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post #41 of 62 Old 05-21-2019
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Re: Crazy Propulsion idea for next cruiser... Thoughts...

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Originally Posted by Cassidy View Post
Actually my boat can also do the first two of those and thatís why I know how hopelessly inefficient it would be to replace diesel.

My watermaker has a 1.5hp electric motor and the only way I can run that for an hour or more is to run the diesel at the same time. The current draw from my house bank is about 160A when itís running at 850psi.

And thatís a baby electric motor compared to a primary drive motor.
Your house bank is also probably a) tiny relative to a propulsion bank and b) lead-acid. Because of Peukert, the bigger the draw the less power you get.

The house bank on my boat prior to conversion was a pair of 105AH (20hr rate) AGMs. That's 210 AH @ 12V or 2.5KWH at the absolute slowest rate of discharge. You want to discharge to less than 50% to make the batteries last, though, so now you're down to 1.25KWH of usable capacity. To add insult to injury, the lead-acid charging rate is limited, so if you do dip down to 50%, it's going to take hours to get back up to 100%.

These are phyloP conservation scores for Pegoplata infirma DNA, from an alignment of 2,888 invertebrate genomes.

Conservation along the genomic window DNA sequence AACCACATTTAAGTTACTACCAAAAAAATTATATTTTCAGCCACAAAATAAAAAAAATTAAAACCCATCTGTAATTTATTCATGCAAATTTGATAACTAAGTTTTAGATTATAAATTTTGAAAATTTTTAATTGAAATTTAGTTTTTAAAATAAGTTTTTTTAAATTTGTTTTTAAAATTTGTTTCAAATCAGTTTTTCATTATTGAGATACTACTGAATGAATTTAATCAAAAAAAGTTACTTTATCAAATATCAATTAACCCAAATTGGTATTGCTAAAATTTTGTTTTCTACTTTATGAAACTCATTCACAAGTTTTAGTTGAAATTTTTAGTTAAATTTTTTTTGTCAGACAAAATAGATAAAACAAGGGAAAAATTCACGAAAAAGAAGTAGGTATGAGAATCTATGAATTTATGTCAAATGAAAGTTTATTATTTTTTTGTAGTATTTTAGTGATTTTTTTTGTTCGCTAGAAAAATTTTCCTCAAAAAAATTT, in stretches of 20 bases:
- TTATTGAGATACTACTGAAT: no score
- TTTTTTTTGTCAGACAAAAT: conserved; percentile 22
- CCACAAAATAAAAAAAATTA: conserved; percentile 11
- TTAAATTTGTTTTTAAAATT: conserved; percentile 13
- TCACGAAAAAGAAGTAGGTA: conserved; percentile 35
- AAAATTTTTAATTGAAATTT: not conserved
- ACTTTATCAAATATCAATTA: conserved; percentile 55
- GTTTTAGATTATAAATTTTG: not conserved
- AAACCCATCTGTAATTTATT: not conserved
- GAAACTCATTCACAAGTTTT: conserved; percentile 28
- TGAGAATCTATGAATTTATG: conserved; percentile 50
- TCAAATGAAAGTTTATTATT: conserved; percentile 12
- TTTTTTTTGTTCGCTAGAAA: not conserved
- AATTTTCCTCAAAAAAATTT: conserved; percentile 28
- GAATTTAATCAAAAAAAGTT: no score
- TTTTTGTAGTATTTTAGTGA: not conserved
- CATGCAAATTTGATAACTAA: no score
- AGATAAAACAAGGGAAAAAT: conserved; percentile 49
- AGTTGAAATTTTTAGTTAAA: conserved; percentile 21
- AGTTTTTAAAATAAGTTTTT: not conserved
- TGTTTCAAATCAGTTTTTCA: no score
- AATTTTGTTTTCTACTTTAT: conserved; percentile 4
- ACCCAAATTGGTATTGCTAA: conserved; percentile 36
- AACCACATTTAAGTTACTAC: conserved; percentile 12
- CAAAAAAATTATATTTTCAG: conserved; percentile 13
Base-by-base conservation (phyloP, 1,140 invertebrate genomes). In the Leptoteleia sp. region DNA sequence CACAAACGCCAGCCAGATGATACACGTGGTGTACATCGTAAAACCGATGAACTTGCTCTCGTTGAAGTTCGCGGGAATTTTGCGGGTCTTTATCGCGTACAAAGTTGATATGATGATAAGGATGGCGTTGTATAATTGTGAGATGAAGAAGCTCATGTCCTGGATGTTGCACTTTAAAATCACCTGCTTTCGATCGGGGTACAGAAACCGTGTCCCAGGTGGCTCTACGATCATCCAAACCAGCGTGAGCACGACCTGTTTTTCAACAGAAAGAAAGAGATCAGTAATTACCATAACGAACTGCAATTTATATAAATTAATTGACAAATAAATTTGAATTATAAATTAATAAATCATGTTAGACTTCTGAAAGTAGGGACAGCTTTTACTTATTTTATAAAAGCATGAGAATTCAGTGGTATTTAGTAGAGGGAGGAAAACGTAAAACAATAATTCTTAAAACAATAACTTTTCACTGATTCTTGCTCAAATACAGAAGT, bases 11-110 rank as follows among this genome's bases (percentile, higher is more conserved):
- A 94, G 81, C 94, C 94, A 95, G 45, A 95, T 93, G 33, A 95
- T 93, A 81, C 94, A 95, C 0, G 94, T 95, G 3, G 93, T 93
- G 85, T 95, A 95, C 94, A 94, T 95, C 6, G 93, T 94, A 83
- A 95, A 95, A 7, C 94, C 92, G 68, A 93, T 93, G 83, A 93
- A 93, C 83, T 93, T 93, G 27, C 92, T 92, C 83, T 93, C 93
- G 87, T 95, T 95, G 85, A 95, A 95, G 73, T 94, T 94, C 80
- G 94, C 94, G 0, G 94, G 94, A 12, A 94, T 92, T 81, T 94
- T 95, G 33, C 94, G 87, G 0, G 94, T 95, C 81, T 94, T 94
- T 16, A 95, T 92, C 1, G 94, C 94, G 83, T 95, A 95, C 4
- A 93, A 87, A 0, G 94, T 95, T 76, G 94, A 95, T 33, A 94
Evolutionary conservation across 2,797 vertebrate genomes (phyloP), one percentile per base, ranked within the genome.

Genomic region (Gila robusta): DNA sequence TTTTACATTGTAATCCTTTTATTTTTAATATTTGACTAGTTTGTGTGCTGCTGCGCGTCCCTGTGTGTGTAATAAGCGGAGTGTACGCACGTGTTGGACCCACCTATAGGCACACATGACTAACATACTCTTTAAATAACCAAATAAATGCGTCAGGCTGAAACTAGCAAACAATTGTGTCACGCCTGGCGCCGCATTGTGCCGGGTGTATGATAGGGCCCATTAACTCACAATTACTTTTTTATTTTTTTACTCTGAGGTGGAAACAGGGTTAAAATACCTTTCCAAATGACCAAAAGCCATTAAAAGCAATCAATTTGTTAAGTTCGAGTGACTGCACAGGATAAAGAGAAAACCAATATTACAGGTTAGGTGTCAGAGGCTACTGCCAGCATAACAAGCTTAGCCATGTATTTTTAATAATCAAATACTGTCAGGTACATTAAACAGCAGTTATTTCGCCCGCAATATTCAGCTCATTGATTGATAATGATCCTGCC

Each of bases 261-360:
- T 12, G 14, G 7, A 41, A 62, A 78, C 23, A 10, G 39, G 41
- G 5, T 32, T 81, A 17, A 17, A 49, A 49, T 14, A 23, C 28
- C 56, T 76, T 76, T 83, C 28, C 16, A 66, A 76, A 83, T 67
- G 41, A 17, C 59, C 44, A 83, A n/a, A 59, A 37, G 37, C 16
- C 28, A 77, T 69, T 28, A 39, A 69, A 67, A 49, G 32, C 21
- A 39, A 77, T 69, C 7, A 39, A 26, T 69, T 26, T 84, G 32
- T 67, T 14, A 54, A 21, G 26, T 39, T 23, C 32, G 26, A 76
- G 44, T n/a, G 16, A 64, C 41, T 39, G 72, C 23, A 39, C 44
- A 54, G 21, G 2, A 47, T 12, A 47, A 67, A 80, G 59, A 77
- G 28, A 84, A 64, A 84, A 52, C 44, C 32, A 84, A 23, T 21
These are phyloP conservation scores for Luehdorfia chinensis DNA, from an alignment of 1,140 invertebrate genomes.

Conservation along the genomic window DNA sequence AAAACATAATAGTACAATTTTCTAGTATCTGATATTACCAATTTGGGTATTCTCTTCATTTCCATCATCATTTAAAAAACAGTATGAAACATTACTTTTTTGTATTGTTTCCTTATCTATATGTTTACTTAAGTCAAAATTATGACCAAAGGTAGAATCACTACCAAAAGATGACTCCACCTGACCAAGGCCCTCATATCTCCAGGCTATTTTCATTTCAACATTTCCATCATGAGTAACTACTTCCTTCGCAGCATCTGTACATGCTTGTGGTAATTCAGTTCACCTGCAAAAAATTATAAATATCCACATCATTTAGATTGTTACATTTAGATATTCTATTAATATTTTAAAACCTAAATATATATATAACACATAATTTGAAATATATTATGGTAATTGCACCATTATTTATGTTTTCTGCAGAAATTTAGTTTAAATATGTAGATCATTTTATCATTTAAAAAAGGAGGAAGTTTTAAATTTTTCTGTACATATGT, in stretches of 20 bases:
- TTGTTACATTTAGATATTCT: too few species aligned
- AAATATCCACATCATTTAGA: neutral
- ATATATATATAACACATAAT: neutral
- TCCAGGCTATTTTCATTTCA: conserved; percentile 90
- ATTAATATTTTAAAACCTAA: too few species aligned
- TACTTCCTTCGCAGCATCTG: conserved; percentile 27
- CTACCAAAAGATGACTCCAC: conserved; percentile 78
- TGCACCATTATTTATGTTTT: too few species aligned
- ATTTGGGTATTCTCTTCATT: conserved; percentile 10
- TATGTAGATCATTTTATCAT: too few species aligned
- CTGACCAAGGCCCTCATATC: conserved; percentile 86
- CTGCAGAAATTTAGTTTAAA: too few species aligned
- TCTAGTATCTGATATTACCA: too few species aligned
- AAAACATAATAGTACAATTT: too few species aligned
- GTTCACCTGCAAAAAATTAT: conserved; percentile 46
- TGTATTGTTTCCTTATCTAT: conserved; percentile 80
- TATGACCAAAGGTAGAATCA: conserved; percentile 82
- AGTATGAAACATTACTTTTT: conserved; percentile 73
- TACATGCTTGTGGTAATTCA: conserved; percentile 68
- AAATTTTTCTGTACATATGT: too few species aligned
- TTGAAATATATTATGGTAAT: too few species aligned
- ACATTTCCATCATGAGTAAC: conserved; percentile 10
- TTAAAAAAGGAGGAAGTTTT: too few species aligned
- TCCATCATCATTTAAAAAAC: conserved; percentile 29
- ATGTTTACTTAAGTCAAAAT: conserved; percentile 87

In comparison, my lithium drive bank is just over 9KWH with a cutoff of 20% SOC, or roughly 6x my usable house bank. They're much more energy dense, don't have differentiated charge curves, absorb charge at a rate that would fry a lead acid battery, and have at least 10x the cycle life. As long as I take care of the batteries, I doubt I'll ever wear them out. Assuming it takes a full cycle to get out of the marina and back again, that's 5.4 years of going out every single day.
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post #42 of 62 Old 05-21-2019
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Re: Crazy Propulsion idea for next cruiser... Thoughts...

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IMHO the really scary thing about nuclear power is the time it takes to build a power station. Sure the current time is around 10 years that is 6 months to a year of work and 9 years futzing around with politics and health and safety.

But if the lights start going out and people are facing rolling power cuts and industry has to shut down I bet there will be some fast tracking and the risks will go up, way up especially as there will be less training time.